“You have a good heart, I can tell.” Behind me a boy tugs at my sleeve. “But you are a stranger here, I can tell that too.” I turn around and look at him, eight summers, maybe nine. He is thin, hungry too, not fitting his clothes. He is, what I need.
I will pay the boy three wen to show me around. One coin for each school. I will give him another, for food. San, my guide, walks with me towards the heart of the village. He does not question anything I say to him. He seems to know everybody around… He must be a beggar of some sort. Tiger and Jade are nowhere to be seen, so I start my observations and take notes. San is explaining everything to me. Each school has one active teacher, and one older master. The number of scholars are variable. Southern Fist has eleven boys, Wing Chun has fifteen and Northern Legs has seven.
I try to remember every scholar entering and leaving the school. It is most likely, that the criminals have some sort of training. I will have to ask the masters for drop-outs without attracting too much attention… Or maybe I will ask San, he seems to know a lot about the people living here.
After that, I check the administration. From the outside it looks fine. I send San away with four wens, and make him promise not to steal for today and to hide his coins from the elder boys. “You may come back to the hostel tomorrow.” I tell him, seeing his sparkling eyes. “I might have work for you.” I lie.
Then. I catch a glimpse of Tiger. San sees me. He sees Tiger. I shoo him away. Tiger leans at the garden wall of a house nearby, in a beam of sunlight and throws me a disgusted look.
Where is Jade? That smile… My stomach falls. Is she in trouble, and Tiger plots something to get her out? Inside me things add up in a bad way. I have to check for myself.
I have a brilliant idea! I go to the entrance of the administration and knock at the door. Truth is a tool, as much as lies and betrayal are.
A soldier lets me in, and I demand to see the high official. The courtyard of the administration is tidy. Busy officials rush from the entrance to the house. The soldiers guarding the house look sharp. They notice every tiny movement. So far so good, I tell myself.
The soldier leads me to a wooden door at the northern side of the building. I’m shown into a small dark room, with one chair and one table. After a minute, a thin old man comes in. His feet shuffle him forward, a cane supporting his unsteady steps. His clothes are richly embroiled. His hat marks him as a high ranking official.
As he sits down, he nods and flashes his complete set of teeth. Only as he indicates with his hand, I start speaking: “My Lord. I am a wandering scholar, an astronomer. I’m here to warn you. A man I noticed on the other side of the street is spying out the administration.” The man shows no reaction. Odd. Maybe, if I speak louder. “I know him from my hostel, where I made a horoscope for him. A truly dangerous and brutal man.” I try and bow slightly in front of him. He indicates me to stop, stands up and shuffles out of the room. Surely, to check my claims. Or…
Four soldiers barge in. Swords drawn. All pointing at me. The man comes back in, with a most satisfied smile. “So we caught you, Monkey!” He barks a little laugh, and turn towards someone outside. “Call Miss Jade.” This is not how I planned it. “You’ll see that our prisons are as comfortable, as the ones in Li Jiang.” He points his bony index at me and grins.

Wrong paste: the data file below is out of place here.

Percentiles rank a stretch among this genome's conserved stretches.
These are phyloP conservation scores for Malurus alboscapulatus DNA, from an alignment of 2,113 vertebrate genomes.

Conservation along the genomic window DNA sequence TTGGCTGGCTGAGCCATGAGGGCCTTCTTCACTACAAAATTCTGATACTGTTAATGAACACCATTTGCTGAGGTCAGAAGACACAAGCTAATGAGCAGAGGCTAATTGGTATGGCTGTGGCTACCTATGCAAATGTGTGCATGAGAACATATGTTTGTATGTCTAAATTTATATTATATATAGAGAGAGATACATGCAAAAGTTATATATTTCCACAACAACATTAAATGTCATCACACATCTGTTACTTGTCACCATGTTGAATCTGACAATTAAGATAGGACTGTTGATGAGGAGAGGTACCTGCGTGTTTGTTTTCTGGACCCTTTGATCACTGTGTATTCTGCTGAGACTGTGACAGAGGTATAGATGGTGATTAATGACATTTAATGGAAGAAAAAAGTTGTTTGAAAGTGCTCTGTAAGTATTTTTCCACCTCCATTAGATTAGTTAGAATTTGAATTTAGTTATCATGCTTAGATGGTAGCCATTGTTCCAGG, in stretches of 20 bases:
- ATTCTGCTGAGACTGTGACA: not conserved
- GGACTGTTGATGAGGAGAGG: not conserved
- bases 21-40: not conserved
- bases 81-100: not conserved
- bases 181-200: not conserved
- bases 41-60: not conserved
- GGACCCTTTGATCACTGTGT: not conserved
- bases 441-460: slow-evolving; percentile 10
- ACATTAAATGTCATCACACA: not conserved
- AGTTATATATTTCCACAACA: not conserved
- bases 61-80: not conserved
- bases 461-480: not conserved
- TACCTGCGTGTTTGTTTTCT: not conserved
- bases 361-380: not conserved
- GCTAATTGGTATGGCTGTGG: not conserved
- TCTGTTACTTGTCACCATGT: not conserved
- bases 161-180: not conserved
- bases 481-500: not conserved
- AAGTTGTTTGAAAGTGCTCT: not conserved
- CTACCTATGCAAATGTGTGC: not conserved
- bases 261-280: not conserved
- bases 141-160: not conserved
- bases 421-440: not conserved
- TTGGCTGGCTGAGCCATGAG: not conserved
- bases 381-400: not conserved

Is this one of your stupid jokes, Rains? What do you mean with, “we lost Decker”? He’s hooked to E-bed 2, in quarantine, thanks to you. Care to elaborate? He raises an eyebrow. I know the doc doesn’t approve that I ripped off the seal. The best I could do, to trigger the alarm.
I shake my head, but plunk down into the seat, the doctor offers me. He pushes a cup of fresh coffee over to me, and glances down his watch. I know perfectly well, that what I’m about to say is… It sounds batshit crazy, even to me.
Look doc, I’m… I don’t know. I – I just – I have to tell someone. Makes me feel less…
Disoriented? Distressed? The doctor offers. I know he means to be helpful. But…
This is a report. I keep telling myself. I have to warn everybody. Doc Wellington has to keep his cake-hole shut. I tell him, before I let the Captain in on this… Whatever this is.
I can’t meet his gaze. Those eyes, they accuse, they see through, they strip you bare.
I nod and take a sip from the freshly brewed hot dark liquid. My mouth burns… This is a report. I will burn less, when I talk. I need to get this out of my system.
You know, some hours ago… Down on Chimon, when Decker knocked himself out, and I had to haul his heavy ass back?
The doctor nods.
I… I think something happened to Decker. Uh, he said some very weird things… Some, uh, really disturbing stuff… I don’t think he was himself.
The man sitting opposite to me, fixes me with his blazing eyes. Even though I’m not looking at him, I feel two hot spots resting on my cheeks. As if two wasps had decided to sting me simultaneously. Just freaks me out. He harrumphs politely, and folds his fingers into a praying gesture.
Well, delirium is a very strange mental state. He begins explaining, but this is bullshit. But this is not that easy. It can spook anyone. I don’t like how he shrugs. There are documented cases, where people started speaking tongues, even ancient greek or latin… His patronizing smile turns my guts. And it was a most stressful situation. Acidic taste seeps on my tongue, and I force my stomach back down. I shake my head.
THIS IS NOT WHAT I MEAN! Not at all. I nearly left him on the surface! I have his full attention now, he leans forward. I nearly left him on the surface, because he freaked me out.
The solar storm damaged the engines of the landing pod, upon reentry. And the com. I have to admit, the landing was less than optimal, and it’s my fault, that Decker got nearly killed on spot. He kind of rescued me, and got his oxygen tank damaged.
My hands leave the cup alone and I raise them, palms up. Shrugging palms.
First everything was normal. Well, as normal as being stranded in a volcanic eruption zone on an unstable planet. Normal apeshit crazy stuff. The man in front of me scoffs. A sense of humor is always a good sign. That’s what they tell you in the military. A residual coping mechanism, when everything else is beyond repair.
Got him into the nearest pick-up area. That was when his oxygen got down into the red zone. He said that he won’t survive this, that the drugs aren’t working properly, that something was wrong. Then… I swallow.
Then, uh… He screamed! He screamed for three minutes straight. It was, it was , uh nauseating. It must have hurt so badly. He screamed for his mother… I – I- Oh, God…
Take your time… It must have been hard to listen to a man dying.